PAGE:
Beyond this often simple change in store arrangement, you can offer interactive classes and events within the store. If a customer can come in for a short class in making cocktails with a certain brand of whiskey, they will tie that positive learning interaction with that brand. Partner with local bars or distilleries to bring in cocktail experts to benefit the whole community and better sell product.
Taste is a crucial piece of a customer’s exploration of a product, and plays a critical role in what they will buy. As craft alcohols grow in popularity and nuanced flavors (from barrel aging light liquors to incorporating unique grapes in wines) proliferate, customer’s want to taste before they buy.
If your customers can taste different products while they are already in the store ready to buy, it could increase their likelihood to impulsively try something new and maybe more expensive.
Tastings can be done through brands, usually meaning even less effort by your team. A representative can come in to talk about the wine or liquor and help sell it.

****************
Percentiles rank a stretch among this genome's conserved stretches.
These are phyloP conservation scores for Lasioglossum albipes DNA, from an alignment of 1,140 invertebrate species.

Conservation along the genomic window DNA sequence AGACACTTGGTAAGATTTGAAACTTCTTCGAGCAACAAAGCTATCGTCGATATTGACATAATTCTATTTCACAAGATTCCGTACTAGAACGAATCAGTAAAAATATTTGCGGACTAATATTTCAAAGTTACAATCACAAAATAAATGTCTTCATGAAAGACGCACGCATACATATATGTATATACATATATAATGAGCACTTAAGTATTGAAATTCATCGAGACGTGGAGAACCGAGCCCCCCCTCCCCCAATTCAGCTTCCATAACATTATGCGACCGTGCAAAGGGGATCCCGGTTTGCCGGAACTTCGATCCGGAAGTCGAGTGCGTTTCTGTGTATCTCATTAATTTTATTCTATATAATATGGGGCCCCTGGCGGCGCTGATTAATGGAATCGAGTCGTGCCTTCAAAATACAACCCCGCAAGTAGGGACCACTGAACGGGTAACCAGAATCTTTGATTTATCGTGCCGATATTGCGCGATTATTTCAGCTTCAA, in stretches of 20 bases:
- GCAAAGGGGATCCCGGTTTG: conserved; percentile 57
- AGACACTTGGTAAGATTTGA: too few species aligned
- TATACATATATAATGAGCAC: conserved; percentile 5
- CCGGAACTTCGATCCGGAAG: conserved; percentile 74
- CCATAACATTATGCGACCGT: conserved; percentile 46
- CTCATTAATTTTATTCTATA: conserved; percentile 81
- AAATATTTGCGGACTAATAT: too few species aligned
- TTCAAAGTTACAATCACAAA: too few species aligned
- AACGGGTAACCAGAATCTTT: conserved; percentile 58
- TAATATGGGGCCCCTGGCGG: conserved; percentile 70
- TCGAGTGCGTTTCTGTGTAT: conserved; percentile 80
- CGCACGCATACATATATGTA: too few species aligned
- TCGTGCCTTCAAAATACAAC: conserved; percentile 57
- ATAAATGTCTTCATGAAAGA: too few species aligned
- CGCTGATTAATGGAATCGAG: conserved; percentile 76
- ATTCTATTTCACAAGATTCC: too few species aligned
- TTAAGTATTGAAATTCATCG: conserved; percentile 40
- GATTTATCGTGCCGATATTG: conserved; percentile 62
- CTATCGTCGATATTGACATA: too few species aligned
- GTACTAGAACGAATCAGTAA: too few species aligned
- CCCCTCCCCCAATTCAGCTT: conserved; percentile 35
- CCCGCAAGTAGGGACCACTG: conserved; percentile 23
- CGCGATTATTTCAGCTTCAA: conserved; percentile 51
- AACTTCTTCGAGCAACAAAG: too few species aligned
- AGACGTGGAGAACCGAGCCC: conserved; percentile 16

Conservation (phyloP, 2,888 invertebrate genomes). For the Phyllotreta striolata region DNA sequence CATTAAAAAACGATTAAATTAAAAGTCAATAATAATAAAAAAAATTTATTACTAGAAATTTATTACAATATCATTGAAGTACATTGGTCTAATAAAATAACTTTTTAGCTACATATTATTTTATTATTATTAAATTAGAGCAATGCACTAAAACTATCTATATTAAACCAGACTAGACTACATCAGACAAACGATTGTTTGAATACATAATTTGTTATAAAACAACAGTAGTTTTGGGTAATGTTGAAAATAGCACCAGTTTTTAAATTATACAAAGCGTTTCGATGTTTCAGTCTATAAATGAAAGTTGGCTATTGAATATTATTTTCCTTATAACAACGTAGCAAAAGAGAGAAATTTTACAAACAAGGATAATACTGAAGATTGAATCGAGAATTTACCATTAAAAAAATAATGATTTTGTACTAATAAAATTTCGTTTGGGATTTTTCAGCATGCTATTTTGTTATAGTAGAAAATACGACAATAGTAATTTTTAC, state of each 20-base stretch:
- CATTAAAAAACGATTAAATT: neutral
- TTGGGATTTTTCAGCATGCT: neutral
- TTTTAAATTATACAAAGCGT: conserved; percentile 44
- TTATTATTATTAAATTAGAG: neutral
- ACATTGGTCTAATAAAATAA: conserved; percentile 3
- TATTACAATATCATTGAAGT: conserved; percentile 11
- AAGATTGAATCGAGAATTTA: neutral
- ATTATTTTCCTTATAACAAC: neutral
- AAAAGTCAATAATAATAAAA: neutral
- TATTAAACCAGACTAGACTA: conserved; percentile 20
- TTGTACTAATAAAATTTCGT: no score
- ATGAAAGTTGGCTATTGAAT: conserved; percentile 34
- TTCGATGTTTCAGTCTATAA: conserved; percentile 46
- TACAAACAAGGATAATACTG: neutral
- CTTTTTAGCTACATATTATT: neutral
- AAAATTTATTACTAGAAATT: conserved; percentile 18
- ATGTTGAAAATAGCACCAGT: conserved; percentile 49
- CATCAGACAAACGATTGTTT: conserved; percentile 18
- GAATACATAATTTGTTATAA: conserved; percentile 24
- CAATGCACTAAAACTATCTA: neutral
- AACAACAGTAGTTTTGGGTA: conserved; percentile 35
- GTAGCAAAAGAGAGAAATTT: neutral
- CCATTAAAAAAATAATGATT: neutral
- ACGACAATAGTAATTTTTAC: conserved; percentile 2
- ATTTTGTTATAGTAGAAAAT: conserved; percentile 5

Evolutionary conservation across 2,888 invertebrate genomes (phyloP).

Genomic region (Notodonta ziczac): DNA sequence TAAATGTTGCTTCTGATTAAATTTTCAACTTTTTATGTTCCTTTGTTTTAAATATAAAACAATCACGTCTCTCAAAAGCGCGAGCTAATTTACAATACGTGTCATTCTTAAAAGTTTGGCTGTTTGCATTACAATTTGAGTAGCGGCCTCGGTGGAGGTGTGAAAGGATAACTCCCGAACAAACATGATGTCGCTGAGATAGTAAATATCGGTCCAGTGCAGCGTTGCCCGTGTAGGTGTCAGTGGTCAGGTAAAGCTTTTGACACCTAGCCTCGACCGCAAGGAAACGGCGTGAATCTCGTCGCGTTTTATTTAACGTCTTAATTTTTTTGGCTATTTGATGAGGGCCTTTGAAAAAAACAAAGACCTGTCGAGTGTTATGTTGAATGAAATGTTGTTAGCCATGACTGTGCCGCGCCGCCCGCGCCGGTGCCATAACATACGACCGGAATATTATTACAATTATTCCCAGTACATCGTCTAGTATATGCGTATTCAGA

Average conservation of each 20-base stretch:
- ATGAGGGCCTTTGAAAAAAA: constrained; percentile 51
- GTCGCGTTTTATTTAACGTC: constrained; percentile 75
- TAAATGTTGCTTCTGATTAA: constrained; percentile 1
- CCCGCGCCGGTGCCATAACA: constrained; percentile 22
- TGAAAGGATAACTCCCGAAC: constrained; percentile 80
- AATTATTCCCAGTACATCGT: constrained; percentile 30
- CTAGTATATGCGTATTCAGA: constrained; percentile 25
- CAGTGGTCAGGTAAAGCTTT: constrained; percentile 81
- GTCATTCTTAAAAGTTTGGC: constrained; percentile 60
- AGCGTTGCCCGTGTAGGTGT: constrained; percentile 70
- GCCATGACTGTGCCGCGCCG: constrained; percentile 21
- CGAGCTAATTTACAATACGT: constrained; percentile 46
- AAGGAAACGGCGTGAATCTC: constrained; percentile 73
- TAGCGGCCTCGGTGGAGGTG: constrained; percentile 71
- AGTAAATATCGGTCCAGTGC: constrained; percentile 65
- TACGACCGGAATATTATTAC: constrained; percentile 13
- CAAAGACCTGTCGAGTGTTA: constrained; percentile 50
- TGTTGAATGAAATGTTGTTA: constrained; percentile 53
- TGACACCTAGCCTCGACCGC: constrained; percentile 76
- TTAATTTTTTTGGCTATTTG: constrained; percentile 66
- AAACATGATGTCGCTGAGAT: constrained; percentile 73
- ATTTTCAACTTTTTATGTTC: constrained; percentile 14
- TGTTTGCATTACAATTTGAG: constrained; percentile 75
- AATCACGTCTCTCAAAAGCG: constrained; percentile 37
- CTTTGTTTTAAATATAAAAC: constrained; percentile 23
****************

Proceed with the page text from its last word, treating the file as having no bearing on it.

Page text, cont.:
Many stores also make this a regular event. Having a daily, weekly or monthly tasting event creates regular opportunities to build new relationships with customers. The more they come in and taste new products that they like, the stronger a relationship they will have with your store. Knowing your store offers tastings and similarly immersive experiences, they will not only come back for their wine and liquor purchases, but hold your recommendations at a higher weight.
A broader definition of hearing, communication is key to building positive relationships with your customers. Keep in touch through social networks, emailing lists, even text messages to inform your customers of upcoming events and promotions. You could even offer recommendations for new products to try via these channels, applying valuable customer data to see what they are already buying and what they might tangentially enjoy.